In writing for the majority, Justice Brent Dickson noted that Hunter had cited a decade-old appellate ruling of Wright v. State, 688 N.E.2d 224, 266 (Ind. Ct. App. 1997) that quoted Webster's Dictionary in noting "contact" means "establishing of communication with someone" or "to get into communication with," as well as "communication occurs when a person makes something known or transmits information to another." Justice Dickson also observed that the word "is not commonly understood to occur by mere presence alone."

"If the trial court intended a condition of probation to prohibit the defendant from the behavior shown by the evidence in this case, effective deterrence and fair advance notice necessitate that the choice of language must clearly describe the prohibited contact," Justice Dickson wrote. "The probation condition in this case lacked sufficient clarity to provide the defendant with fair notice that the conduct at issue would constitute a violation of probation."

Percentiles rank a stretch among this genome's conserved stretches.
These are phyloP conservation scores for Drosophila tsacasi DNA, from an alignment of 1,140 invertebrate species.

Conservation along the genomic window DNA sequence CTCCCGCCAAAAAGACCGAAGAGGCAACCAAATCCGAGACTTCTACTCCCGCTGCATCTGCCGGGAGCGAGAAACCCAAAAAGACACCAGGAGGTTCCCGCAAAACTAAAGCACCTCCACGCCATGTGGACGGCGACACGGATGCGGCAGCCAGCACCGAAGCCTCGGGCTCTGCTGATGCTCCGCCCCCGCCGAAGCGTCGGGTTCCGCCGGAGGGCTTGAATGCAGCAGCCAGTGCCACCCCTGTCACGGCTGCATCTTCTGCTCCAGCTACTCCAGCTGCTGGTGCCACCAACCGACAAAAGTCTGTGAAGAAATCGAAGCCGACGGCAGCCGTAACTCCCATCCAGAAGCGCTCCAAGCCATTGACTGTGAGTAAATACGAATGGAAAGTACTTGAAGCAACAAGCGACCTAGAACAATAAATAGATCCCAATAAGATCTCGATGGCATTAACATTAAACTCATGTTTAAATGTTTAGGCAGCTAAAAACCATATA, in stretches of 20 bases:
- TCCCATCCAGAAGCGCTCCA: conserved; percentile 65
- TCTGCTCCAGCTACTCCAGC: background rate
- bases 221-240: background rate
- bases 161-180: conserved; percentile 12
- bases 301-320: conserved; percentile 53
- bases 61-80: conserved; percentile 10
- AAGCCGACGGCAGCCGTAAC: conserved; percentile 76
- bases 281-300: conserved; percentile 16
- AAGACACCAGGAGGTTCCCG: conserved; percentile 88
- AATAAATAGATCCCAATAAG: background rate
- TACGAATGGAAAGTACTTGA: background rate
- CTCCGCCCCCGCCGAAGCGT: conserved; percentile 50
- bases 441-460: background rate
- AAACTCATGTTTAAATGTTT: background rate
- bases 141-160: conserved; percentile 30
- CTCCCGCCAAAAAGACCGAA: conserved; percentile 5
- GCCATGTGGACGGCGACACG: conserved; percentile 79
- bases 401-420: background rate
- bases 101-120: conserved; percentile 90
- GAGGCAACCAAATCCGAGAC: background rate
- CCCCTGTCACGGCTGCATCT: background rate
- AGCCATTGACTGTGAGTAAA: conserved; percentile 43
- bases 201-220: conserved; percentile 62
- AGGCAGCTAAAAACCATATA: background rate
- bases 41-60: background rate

He also wrote that the occasional "incidental contact" with his sister's children didn't constitute a violation because the vagary of the word in this case.

Justice Frank Sullivan disagreed with his colleagues, writing in a dissent that the probation conditions clearly defined what the word "contact" meant, that it didn't require "interaction," and the term "face-to-face" was not vague.

"There is no dispute but that Hunter was present on multiple occasions in the mobile home when the children came home from school," he wrote. "This was sufficient evidence for the trial court to conclude that Hunter had face-to-face contact with children under the age of 18. He did not report the contact to his probation officer within 24 hours of the contact. This was sufficient to support the revocation of his probation."
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  1. Thank you, John Smith, for pointing out a needed correction. The article has been revised.